Why the ban on the Lord’s Prayer may be a good thing.

I learned the Lord’s Prayer from before I think I learned to speak.

We recited it every Sunday in church and in school at least once a week. I became so familiar with it, that it lost the power to move me in any real way. Hearing the Lord’s prayer every Sunday spoken in unison by a couple hundred people, in a dull monotone manner was hardly the most inspiring way to encourage anyone to pray.

But at it’s essence it is a powerful prayer.

A prayer, designed as a template and not necessarily as something we were meant to recite exactly word for word, has the potential to transform how we think about the world and our part in it.

For a wonderful breakdown of it’s meaning and power look no further than Russell Brand’s take of it in his book “Revolution”.

There is no doubt the power that it holds when we take a step back and actually think about what we’re saying.

Which makes what happened this past weekend, when a group of cinemas in the UK decided not to show a one minute advert produced by the Church of England to encourage people to “#JustPray”, seem so ridiculous. More specifically, our reaction to it.

I’m not sure showing an advert encouraging us to pray in cinemas is the best use of money or would have much effect.

What does make a difference though, is how we treat the poor, the hungry, refugees and our enemies.

If we want people to pray, perhaps we should start by living out the beliefs we have that serves to bring justice and light to people’s lives.

Maybe then, we will give people something to believe in. A God to believe in; one they may start to believe in through the actions of His followers.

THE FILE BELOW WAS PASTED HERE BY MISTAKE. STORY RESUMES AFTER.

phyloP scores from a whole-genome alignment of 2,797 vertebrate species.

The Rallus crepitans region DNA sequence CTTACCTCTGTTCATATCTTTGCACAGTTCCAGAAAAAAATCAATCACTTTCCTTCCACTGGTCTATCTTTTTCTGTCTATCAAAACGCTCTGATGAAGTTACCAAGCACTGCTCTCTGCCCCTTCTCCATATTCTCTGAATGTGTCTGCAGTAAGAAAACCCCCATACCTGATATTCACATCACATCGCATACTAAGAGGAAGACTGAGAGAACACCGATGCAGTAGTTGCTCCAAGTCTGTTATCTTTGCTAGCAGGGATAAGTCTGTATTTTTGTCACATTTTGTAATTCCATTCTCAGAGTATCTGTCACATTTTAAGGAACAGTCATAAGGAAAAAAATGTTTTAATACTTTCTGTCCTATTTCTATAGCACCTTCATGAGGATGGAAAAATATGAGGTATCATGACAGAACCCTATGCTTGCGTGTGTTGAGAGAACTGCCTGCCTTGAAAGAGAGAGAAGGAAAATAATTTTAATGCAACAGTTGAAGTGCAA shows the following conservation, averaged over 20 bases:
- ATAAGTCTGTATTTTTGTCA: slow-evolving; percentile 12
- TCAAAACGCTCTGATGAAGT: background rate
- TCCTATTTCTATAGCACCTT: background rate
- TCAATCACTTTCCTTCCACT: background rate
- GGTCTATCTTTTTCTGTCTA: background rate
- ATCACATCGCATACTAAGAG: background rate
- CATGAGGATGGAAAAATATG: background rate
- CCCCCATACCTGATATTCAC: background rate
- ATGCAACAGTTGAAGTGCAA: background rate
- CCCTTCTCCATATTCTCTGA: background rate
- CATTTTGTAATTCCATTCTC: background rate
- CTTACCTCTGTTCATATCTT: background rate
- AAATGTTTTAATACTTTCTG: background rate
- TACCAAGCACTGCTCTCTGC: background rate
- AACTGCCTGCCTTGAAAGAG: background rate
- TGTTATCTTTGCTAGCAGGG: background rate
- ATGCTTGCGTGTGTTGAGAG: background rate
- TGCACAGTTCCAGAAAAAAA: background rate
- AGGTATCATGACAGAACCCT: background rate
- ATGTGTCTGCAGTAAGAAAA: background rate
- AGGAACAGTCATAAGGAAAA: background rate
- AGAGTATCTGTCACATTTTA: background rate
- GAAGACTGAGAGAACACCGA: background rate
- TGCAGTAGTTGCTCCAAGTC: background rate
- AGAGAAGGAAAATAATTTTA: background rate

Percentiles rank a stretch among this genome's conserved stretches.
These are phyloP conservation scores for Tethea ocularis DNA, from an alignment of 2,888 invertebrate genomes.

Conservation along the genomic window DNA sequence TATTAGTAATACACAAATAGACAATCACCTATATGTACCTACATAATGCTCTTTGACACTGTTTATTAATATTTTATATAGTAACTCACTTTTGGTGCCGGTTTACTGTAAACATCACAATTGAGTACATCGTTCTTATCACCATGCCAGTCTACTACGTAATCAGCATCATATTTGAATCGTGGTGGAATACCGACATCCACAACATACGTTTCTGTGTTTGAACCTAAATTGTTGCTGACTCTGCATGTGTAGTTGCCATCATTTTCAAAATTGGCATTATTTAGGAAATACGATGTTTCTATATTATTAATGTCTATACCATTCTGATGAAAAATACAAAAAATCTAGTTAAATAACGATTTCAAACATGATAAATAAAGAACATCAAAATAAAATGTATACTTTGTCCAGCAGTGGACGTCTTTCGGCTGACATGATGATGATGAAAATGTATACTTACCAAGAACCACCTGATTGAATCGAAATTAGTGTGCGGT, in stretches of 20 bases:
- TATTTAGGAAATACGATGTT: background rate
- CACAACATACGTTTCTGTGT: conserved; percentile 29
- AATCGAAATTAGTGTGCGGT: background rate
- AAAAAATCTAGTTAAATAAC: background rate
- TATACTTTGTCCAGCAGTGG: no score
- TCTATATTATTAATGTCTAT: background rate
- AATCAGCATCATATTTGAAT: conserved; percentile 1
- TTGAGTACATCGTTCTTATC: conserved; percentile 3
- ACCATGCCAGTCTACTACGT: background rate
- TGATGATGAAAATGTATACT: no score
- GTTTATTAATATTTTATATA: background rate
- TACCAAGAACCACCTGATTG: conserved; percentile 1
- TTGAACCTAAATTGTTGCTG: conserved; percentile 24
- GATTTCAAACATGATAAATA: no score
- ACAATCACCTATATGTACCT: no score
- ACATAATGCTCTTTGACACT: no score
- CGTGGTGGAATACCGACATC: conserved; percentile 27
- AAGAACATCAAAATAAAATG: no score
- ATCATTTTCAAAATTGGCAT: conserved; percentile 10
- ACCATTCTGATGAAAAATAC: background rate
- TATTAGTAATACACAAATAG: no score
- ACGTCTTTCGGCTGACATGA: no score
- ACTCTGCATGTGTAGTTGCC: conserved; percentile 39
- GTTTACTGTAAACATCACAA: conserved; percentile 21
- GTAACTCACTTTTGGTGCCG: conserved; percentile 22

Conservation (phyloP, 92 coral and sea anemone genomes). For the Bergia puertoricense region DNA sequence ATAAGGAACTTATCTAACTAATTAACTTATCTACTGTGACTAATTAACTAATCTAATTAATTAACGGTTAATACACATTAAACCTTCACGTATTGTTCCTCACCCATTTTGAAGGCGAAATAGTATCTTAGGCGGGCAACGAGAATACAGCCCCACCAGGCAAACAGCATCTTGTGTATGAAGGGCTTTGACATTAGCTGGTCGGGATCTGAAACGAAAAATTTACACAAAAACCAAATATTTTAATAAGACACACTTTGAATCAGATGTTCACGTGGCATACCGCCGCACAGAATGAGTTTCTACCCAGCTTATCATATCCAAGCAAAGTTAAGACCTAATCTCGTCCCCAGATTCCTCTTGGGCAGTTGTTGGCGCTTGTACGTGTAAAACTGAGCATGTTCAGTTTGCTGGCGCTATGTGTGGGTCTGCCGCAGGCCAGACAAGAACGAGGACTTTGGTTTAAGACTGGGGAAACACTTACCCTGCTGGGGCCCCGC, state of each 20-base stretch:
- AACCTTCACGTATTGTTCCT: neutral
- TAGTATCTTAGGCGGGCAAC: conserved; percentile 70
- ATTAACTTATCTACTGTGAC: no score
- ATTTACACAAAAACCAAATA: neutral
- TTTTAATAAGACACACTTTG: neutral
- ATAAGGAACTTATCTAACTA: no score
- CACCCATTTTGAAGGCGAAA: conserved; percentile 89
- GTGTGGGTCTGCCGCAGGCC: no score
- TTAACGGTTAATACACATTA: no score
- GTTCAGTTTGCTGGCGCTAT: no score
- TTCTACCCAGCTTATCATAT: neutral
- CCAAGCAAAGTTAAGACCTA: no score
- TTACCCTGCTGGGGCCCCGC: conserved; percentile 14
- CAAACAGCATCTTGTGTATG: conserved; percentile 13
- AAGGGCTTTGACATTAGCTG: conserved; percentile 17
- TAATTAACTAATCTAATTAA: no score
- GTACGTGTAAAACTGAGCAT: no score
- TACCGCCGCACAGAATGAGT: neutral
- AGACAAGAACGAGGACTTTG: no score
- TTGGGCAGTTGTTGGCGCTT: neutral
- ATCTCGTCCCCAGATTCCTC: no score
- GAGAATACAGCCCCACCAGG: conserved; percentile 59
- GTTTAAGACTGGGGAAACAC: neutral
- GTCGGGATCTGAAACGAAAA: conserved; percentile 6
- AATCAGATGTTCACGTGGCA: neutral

Increasingly, Christians are becoming famous for what we are against. Sometimes, this is necessary and good. Like being against slavery or addiction or Nickleback, but more often than not, we use our voice not to shout loudly for Love and Peace but against something that doesn’t really need us to shout down.

And one of those things is a so called persecution of Western Christians. All the while we are lamenting a secularization of culture, we don’t have the eyes to see that actually we have so many privileges as Western Christians that others do not.

The freedom to meet together with other people to worship, the freedom to hold beliefs and to live them out. We’ve taken these things so much for granted that when a video of a prayer is seemingly banned, we lose our heads. It’s viewed as another sign of the erosion of faith in the public sphere.

But is it?

A ‘ban’ on an advert does not mean that our rights as Christians are being eroded. It just means we have to wake up to how good we have it and realize that this isn’t really that big a deal.

This Sunday, thousands of people will recite the Lord’s Prayer as usual. And this Sunday, thousands of people will automatically recite the words without thinking through their true meaning and power. We’re all guilty of it.

Ironically I believe that to reclaim the wonderful message (and let’s not forget actual good news) of the Lord’s Prayer we need to stop reciting it. We need to give it a rest in order for us to come back to it with fresh eyes and minds.

Prayer is about talking to God. Yet, we give very little thought to listening to God. From a young age, we’re taught to pray and implored to spend time praying every day. Piling on unintentional guilt when we don’t or can’t.

But we don’t do the same with listening. We don’t teach our kids how to listen and to allow God to speak through silence and peacefulness. We don’t do so, because most of us don’t know how to.

Perhaps what we need in our culture is less words being spoken by Christians that just elicit a roll of the eyes from those outside the church, and more time to listen and hear what people who don’t share our Christian beliefs think, when Western Christians decide that they are being discriminated against.

That’s my hope.

That’s my prayer.

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